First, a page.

While we can probably all imagine what typical bridal photography looks like (maybe you’ve even been apart of it), artist Kimiko Yoshida turns this martial norm on its head. Her series Something Blue is named for the antiquated 19th century axiom that a bride should have “Something Old, Something New, Something Borrowed, and Something Blue” on her wedding day. The portraits feature Yoshida in various costumes that are tinged with the hue, but not how you’d expect. They look like high-fashion photographs that feature elaborate headdresses, mirrors, and even a black-light suit.

These subversive images are a form of role playing for the artist as she disconnects herself through them. The M.I.A. Gallery in Seattle, who’s currently displaying Yoshida’s work, describes it as:

…she [Yoshida] borrows an identity, tells a new story and plunges the viewer into a ceremony, where the bride keeps appearing and disappearing unexpectedly. The artist recaptures time, transfigures herself into queens, muses, warriors, and uses the shadow to illuminate the mystery and hybrid nature her ceremonial attires.

Using monochromatic, as the gallery observed, has the effect of disappearance. Yoshida is here but she’s not, showing us that when we’re painted in only one color, we become a symbol rather than person.

You can view Something Blue at the M.I.A. Gallery until August 30th of this year. (Via Huffington Post)

Currently Trending

Steve Kim

 

Am I crazy or are  Steve Kim’s ghostly figurative paintings look like a mix between Egon Schiele, and Richard Diebenkorn’s  paintings?

 

Currently Trending

Alex Garant Adds a Twist on Traditional Portraits Of Women With Multiple Eyes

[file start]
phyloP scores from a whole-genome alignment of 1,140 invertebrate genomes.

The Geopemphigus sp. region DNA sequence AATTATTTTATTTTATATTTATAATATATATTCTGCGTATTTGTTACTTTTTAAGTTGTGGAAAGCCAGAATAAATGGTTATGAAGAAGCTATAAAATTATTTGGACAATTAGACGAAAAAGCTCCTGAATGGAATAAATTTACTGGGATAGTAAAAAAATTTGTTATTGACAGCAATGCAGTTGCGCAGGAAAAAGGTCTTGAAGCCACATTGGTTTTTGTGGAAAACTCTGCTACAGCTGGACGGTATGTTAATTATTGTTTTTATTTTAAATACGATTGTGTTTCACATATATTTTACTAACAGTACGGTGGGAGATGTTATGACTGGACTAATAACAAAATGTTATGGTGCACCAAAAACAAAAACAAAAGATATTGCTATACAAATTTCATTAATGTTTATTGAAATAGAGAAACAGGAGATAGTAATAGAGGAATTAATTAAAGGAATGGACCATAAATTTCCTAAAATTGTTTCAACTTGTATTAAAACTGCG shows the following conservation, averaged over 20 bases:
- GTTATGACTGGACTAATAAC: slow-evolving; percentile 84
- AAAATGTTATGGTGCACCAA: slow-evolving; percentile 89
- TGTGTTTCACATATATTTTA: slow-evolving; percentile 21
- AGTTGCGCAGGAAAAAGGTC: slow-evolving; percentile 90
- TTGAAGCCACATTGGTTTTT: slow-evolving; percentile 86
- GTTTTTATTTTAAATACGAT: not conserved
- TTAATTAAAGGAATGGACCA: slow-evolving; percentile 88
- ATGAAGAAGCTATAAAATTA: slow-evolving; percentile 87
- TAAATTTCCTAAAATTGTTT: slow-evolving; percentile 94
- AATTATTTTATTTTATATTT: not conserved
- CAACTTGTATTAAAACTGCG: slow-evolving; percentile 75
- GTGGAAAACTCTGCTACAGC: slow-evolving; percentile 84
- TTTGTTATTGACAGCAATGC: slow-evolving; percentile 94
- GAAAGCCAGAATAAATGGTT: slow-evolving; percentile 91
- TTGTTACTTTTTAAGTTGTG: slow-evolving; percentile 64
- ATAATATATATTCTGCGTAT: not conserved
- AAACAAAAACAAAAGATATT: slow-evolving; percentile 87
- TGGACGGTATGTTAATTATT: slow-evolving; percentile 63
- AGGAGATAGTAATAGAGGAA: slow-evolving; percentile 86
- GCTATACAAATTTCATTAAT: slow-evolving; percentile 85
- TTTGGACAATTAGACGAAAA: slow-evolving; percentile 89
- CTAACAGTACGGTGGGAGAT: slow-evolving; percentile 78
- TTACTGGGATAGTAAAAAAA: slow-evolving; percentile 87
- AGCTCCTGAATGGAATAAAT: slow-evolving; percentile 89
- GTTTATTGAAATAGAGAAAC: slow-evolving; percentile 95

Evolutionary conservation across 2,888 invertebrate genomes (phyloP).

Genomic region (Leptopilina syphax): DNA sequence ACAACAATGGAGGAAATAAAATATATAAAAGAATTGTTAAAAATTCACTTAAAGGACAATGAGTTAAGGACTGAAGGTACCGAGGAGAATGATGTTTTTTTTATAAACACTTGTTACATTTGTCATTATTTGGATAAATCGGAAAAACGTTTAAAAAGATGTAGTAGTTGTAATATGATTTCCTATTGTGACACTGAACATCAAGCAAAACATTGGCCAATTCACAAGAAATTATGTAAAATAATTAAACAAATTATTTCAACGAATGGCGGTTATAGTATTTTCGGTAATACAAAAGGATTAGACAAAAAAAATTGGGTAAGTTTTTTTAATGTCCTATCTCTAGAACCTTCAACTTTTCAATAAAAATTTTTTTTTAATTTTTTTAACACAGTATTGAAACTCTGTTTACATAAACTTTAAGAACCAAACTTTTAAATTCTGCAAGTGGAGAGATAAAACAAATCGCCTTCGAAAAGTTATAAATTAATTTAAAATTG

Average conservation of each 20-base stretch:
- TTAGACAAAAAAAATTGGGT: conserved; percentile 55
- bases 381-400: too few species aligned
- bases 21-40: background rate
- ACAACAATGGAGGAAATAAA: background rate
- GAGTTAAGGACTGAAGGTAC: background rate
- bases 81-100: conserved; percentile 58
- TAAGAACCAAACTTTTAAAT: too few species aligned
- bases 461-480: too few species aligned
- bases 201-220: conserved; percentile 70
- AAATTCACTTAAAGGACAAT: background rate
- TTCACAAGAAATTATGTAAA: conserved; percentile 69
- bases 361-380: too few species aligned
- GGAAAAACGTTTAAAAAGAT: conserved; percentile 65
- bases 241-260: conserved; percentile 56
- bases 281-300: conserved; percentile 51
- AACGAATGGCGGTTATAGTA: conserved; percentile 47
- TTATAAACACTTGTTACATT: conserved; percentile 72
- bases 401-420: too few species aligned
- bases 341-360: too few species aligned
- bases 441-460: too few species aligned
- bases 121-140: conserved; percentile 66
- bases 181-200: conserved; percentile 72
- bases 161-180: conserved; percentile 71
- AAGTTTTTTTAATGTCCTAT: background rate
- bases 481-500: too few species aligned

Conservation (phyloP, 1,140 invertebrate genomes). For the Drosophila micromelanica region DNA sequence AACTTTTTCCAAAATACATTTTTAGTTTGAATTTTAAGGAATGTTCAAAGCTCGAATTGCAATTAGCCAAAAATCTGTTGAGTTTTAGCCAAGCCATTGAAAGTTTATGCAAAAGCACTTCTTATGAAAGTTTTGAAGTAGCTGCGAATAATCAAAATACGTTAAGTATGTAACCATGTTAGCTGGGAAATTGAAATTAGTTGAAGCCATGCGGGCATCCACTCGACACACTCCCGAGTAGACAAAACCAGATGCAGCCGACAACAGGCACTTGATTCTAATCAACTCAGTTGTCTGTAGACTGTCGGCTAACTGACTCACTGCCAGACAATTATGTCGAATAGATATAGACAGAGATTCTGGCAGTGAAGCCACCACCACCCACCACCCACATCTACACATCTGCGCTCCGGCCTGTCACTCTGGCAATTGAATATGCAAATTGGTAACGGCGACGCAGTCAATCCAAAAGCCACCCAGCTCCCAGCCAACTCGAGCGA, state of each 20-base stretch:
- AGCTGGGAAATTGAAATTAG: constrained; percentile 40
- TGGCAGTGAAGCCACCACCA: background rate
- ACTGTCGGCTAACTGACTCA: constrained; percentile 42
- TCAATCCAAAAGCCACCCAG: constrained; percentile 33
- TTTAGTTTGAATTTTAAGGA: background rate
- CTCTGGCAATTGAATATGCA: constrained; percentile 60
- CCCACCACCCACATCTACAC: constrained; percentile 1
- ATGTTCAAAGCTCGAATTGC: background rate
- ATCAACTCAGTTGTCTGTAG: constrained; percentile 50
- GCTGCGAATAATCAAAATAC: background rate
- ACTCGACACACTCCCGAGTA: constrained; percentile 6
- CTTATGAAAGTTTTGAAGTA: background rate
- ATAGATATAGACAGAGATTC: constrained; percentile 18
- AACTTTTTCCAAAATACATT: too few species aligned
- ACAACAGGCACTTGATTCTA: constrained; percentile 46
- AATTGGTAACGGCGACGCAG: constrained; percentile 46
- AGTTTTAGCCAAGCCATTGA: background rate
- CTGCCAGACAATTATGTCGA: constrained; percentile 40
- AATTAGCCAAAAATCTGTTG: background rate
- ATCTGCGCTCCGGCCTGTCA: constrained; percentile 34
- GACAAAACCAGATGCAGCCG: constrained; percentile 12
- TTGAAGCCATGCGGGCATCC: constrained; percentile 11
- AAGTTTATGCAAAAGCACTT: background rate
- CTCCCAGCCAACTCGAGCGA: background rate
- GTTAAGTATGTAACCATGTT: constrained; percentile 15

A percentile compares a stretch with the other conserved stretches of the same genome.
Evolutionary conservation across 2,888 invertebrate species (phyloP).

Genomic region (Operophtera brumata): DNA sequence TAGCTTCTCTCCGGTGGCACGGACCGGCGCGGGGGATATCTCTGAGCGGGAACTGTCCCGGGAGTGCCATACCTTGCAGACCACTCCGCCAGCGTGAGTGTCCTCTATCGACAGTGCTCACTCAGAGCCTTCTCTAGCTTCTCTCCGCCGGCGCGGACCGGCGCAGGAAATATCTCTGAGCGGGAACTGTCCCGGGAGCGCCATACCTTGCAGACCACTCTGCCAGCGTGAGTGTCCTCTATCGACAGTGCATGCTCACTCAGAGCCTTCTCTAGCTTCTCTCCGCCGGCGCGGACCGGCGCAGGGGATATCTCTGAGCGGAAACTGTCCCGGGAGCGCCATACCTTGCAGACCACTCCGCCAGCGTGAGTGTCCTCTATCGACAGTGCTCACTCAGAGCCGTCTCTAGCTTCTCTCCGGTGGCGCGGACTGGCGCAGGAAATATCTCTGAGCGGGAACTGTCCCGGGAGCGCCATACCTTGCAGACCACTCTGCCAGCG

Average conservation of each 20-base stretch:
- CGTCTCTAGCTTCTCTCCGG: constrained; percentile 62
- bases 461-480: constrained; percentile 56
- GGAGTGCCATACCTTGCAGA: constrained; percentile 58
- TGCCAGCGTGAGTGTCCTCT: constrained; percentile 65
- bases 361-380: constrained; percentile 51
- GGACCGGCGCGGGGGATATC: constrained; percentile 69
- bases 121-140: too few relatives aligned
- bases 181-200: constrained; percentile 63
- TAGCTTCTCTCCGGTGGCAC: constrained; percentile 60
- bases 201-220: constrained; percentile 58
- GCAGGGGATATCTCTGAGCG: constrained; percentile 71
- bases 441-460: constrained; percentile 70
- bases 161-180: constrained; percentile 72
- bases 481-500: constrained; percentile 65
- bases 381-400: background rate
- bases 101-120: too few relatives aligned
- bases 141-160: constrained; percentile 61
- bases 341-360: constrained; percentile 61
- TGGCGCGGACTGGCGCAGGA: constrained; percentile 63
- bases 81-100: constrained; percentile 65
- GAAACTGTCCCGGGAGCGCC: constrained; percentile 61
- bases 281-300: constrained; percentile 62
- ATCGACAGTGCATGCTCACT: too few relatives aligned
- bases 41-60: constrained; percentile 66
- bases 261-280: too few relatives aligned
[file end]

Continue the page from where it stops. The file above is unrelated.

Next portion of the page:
1alex-garant-3

1alex-garant-2

1alex-garant-5

1alex-garant-9

Artist Alex Garant paints dizzying works of women that have multiple eyes and are seen in double vision. The traditionally-styled oil paintings are a unique take on the standard portrait, as they combine optical-illusions, realistic renderings, and repeat patterns. This offers a graphic element to her compositions where the background and foregrounds fuse to flatten the entire thing.

Garant finds inspiration in early ink printing, vintage pop surrealism, baroque tapestries, and retro kitsch. So, it’s no surprise that we see these patterns edging on and covering the faces of these subjects.

According to the artist’s website, she uses “patterns, duplication of elements,  symmetry and image superposition as a way to engage the viewer into her imagery.” The standard, front-facing portraits are made unique with offset facial features and a clash of visual cultures throughout time. (Via L’ACTE GRATUIT)

Currently Trending

psychedelic Bart

 

Time to take a break from the daily grind and dive into your inner consciousness. Courtesy of Bart Simpson and  A Teacup Of Seizures.

Currently Trending

Michael Wolf’s Copy Artists

Michael Wolf’s photographs of Chinese copy artists is absolutely brilliant. I’ve always heard stories about how you can get anything copied in China for dirt cheap but  this series absolutely blows me away. I love the tiled alleys that the photos are taken in and the casual nature of the copycats. For instance check out the water flowing towards the painting in the above image. What if that really was the Mona Lisa? Can you imagine someone dragging it into the alley into a puddle for a quick photo op?

Currently Trending

Mike Lay’s Native Pixies

Mike Lay’s drawings are a tripped out mix of native american pixies, mythological beasts, and hipster fashionista vampires. His work is delicate, detailed, psychedelic, and tips its hat at death metal imagery all at once.

Currently Trending